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Low- and Moderate-Income Tax Credits Deliver More Bang for the Buck Than High-Income Tax Cuts

In this week’s US News & World Report blog post, I discussed the policies that would most likely boost the flagging recovery at a time when the economy is suffering from excess unemployment and underutilized business capacity:

If policymakers want the best policies to create jobs and cut unemployment as soon as possible, they should focus on policies that boost demand for goods and services — not policies to expand the economy's capacity to supply goods and services.

I applied this logic to a key difference between the one-year tax cut extension bills that the Democrat-controlled Senate passed last week and the Republican-controlled House passed this week.  Both bills extend the so-called “middle-class tax cuts” enacted in 2001 and 2003 and “patch” the Alternative Minimum Tax for 2012 to limit its reach to relatively high-income taxpayers.  The House bill would also extend the upper-income 2001 and 2003 tax cuts, making the dubious argument that doing so would prevent a “job-killing” tax increase on small businesses, while the Senate bill would extend tax credits that President Obama and Congress enacted in 2009 that mainly benefit low-and moderate-income households.

I opined that the $27 billion spent to extend the tax credits in the Senate bill would likely boost economic growth and job creation more than the $49 billion to extend the upper-income tax cuts in the House bill.  I didn’t have space to lay out the underlying analysis there, but here it is:

For $27 billion of tax credits to generate the same increase in gross domestic product (GDP) or employment as $49 billion in upper-income tax cuts, the tax credits would have to have a GDP-bang-for-the-budgetary-buck that is nearly twice as large.  In fact, the evidence suggests a much larger difference.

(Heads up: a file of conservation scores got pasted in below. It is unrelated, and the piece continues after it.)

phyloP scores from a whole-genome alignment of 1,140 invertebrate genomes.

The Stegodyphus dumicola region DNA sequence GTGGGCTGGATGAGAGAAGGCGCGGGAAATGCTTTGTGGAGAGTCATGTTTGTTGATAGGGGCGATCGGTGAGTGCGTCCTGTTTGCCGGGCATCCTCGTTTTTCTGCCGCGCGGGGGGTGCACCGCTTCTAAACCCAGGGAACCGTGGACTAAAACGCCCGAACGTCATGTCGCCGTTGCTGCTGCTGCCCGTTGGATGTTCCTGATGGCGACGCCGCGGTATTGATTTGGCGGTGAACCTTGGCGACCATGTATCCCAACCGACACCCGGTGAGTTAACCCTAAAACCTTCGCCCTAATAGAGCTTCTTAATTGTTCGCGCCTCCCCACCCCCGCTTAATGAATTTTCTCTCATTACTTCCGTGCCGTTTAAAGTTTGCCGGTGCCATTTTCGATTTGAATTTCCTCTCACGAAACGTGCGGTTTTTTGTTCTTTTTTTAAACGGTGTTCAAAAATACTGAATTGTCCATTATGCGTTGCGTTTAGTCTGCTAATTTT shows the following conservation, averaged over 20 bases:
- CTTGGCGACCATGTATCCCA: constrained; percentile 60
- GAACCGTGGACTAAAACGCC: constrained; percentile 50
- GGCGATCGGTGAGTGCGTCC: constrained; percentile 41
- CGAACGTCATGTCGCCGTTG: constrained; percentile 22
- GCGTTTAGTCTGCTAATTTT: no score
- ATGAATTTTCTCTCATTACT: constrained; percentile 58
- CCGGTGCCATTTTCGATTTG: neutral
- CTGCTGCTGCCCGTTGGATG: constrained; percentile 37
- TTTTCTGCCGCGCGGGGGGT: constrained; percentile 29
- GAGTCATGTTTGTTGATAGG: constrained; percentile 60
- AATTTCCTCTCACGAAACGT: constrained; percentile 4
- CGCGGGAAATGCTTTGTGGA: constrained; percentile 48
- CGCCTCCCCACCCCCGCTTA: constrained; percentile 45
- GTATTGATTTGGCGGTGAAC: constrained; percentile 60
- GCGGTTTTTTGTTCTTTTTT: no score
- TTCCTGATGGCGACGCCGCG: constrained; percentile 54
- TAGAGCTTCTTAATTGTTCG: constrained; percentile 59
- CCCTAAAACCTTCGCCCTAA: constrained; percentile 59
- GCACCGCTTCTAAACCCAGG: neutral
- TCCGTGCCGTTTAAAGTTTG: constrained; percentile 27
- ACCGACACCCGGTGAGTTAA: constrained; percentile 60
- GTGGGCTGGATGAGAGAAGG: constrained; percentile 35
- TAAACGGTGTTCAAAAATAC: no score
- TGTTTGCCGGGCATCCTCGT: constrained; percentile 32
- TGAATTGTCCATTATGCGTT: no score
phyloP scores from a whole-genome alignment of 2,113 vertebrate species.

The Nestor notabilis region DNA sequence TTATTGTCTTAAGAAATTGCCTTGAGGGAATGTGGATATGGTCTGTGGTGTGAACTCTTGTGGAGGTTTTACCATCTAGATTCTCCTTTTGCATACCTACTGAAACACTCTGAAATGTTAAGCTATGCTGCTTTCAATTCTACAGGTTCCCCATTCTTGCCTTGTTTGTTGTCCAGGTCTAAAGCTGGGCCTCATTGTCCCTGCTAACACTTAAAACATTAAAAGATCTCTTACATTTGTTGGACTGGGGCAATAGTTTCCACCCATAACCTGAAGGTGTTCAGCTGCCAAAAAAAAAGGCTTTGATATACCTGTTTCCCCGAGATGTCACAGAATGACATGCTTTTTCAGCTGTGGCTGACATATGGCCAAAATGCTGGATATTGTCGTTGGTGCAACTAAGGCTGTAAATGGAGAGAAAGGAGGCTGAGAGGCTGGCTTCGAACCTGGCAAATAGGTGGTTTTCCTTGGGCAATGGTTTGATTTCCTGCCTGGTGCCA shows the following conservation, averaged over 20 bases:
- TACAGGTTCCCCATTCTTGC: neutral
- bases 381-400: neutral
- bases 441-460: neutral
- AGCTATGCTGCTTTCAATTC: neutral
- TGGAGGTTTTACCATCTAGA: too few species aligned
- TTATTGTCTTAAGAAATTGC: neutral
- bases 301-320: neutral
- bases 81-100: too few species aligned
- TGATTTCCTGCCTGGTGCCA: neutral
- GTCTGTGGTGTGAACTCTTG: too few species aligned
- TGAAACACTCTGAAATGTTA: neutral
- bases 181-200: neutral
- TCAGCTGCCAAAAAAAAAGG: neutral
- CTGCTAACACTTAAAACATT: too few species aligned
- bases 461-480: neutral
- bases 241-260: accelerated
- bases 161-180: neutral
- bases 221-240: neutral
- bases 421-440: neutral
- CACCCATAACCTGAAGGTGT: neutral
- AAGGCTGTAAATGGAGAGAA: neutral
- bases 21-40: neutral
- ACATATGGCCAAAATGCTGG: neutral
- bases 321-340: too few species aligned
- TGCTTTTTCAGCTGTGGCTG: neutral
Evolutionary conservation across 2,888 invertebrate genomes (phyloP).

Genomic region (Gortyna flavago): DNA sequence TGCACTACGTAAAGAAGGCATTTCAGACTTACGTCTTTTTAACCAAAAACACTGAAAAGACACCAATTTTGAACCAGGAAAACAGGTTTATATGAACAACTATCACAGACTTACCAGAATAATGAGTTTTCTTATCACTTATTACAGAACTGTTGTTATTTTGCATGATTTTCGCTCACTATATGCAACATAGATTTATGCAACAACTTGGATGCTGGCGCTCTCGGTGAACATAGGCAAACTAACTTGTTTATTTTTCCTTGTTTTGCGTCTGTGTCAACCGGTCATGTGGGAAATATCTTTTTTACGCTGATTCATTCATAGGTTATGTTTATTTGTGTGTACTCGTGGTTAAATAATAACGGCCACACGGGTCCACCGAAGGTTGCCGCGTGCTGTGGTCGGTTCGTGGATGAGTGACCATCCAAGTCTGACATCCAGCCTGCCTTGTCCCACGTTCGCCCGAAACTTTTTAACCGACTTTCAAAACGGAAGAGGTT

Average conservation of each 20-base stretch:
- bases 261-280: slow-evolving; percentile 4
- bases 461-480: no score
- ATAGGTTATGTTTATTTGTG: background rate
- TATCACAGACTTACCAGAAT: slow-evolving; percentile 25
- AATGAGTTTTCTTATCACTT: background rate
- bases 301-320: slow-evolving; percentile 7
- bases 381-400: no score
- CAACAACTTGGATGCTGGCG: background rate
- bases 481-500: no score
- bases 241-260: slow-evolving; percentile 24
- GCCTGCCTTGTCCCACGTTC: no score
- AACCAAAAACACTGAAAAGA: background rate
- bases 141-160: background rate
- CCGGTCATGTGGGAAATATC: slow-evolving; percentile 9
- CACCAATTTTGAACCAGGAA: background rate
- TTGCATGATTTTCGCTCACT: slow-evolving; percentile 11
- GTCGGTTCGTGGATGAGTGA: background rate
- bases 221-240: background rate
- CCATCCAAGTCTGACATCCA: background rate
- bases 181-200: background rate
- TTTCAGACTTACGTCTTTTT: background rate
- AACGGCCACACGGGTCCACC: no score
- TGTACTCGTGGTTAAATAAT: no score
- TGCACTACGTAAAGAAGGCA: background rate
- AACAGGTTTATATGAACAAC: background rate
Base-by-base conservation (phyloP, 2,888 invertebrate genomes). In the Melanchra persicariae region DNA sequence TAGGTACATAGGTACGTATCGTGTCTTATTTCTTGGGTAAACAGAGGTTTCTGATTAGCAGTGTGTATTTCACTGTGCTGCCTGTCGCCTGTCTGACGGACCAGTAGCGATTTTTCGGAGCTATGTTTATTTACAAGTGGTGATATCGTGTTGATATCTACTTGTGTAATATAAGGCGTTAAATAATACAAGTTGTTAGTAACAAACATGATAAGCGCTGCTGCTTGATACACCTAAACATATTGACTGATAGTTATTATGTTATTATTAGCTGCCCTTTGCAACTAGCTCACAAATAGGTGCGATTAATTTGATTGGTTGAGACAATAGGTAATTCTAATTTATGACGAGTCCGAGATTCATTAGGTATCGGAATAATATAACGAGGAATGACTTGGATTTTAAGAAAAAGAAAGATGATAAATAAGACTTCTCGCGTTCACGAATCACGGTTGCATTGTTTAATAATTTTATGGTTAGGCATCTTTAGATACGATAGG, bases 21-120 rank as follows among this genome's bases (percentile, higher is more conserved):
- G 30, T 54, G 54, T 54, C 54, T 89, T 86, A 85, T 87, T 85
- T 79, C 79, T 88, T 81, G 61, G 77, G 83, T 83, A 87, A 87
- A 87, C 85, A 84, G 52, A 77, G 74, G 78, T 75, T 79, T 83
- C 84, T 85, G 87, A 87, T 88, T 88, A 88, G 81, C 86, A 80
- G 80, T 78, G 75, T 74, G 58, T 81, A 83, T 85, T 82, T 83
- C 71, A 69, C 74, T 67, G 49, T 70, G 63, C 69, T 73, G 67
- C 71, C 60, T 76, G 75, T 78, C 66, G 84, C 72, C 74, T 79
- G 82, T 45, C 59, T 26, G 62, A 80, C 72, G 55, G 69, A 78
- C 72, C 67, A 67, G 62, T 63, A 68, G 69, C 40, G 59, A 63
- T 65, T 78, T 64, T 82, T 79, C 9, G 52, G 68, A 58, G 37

• In its most recent quarterly analysis of the estimated impact of the 2009 Recovery Act on employment and economic output, the Congressional Budget Office (CBO) estimates that refundable tax credits added between 40 cents and $2.10 to economic output per dollar of budgetary cost and that a one-year tax cut for higher-income people added between 10 cents and 60 cents.  That’s a potency advantage of 3-to-1 or 4-to-1 for the credits.  Moreover, I think the evidence points to the effect being closer to the top of CBO’s range than to the bottom.
  • Moody’s Analytics chief economist Mark Zandi that the credits add to GDP between $1.20 to $1.40 per dollar spent (CBO’s estimates are measured over a longer cumulative time period) while the effect of the upper-income tax cuts will likely be in the 30-cent to 40-cent range or less (since Zandi’s estimate is for a permanent extension, not a one-year extension).  Once again, the credits are much more than twice as cost effective.

The economy would benefit greatly from a bold plan combining temporary, high bang-for-the-buck policies that provide more support for the economy in the next year or two with a balanced plan for stabilizing deficits and debt in the longer term that begins to take effect in a few years when the economy is stronger.  It’s hard to see how the House bill — which compared with the Senate bill adds more to the deficit, does less for the economy, and makes inequality worse —moves the ball in that direction.